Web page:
Nippon Steel Corp said Wednesday its planned $14.1 billion acquisition of U.S. Steel will proceed as planned, dismissing opposition expressed by former U.S. President Donald Trump, who said he will block the deal if he returns to power.
“The deal is beneficial to both countries, as well as relevant industries,” Nippon Steel Executive Vice President Takahiro Mori told an online press conference. “It should not be blocked by ulterior motives in the political world.”
The Japanese company said there will be no change in the schedule of the deal, which is expected to be closed in the second or third quarter of 2024.
The planned acquisition of the iconic U.S. steelmaker has become a political issue as Trump seeks to appeal to the patriotic sentiment of American voters to win the November presidential election.
The former president said last month he would block Nippon Steel’s plan to buy the American company if he came back to the White House.
“We saved the steel industry. Now, U.S. Steel is being bought by Japan. So terrible,” he said.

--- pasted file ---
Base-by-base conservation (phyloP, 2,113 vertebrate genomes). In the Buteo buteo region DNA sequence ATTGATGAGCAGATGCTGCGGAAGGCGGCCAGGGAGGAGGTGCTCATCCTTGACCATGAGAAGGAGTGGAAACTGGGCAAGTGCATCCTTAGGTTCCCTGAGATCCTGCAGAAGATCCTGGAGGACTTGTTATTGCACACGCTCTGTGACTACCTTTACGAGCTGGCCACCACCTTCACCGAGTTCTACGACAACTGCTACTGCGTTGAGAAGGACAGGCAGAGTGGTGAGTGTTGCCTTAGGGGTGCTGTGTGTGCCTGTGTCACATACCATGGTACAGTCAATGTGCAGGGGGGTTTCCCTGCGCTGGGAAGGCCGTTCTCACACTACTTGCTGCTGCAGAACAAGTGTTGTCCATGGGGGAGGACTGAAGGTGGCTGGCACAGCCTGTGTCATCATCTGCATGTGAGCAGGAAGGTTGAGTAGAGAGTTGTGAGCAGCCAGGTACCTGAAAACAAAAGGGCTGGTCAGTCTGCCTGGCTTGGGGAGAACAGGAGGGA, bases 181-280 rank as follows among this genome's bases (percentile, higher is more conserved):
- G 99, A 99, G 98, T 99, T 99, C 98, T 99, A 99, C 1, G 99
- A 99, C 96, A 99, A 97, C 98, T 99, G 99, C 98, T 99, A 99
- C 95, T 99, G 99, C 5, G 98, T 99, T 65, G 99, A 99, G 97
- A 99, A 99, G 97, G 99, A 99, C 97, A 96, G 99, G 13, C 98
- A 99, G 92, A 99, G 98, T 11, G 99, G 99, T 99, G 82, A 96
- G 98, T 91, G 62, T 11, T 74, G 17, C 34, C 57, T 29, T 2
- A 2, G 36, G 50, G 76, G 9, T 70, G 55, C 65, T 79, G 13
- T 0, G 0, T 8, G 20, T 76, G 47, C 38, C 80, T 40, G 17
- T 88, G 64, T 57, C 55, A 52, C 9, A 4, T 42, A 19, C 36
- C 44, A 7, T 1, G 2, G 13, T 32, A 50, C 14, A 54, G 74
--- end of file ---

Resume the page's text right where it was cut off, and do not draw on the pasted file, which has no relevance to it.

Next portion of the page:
Nippon Steel’s Mori said, “It’s not clear if (Trump) fully understands the content of the deal. If he knows the deal will contribute to U.S. industry, he will understand.”
The deal, which would catapult Nippon Steel to the world’s No. 3 steelmaker, seeks to tap into the increasing demand for high-grade steel products in the world’s biggest economy, it has said.
The plan also met criticism from United Steelworkers, a major labor union that is trying to stop the deal out of concern over the steelmaker changing hands to a foreign company. The organization said earlier this month that President Joe Biden supports its efforts.
Nippon Steel thinks “it is possible to find common ground through dialogue,” Mori said.
Still, it remains unclear if the acquisition will be completed as planned because it is subject to approval by the U.S. firm’s shareholders and regulators in the country.
Bloomberg News reported last month that a U.S. national security review of Nippon Steel’s takeover may extend into 2025, citing people familiar with the matter.
“If (relevant authorities) look at the details of the deal, it will be very clear that there will be no problem in terms of national security in the United States,” Mori said.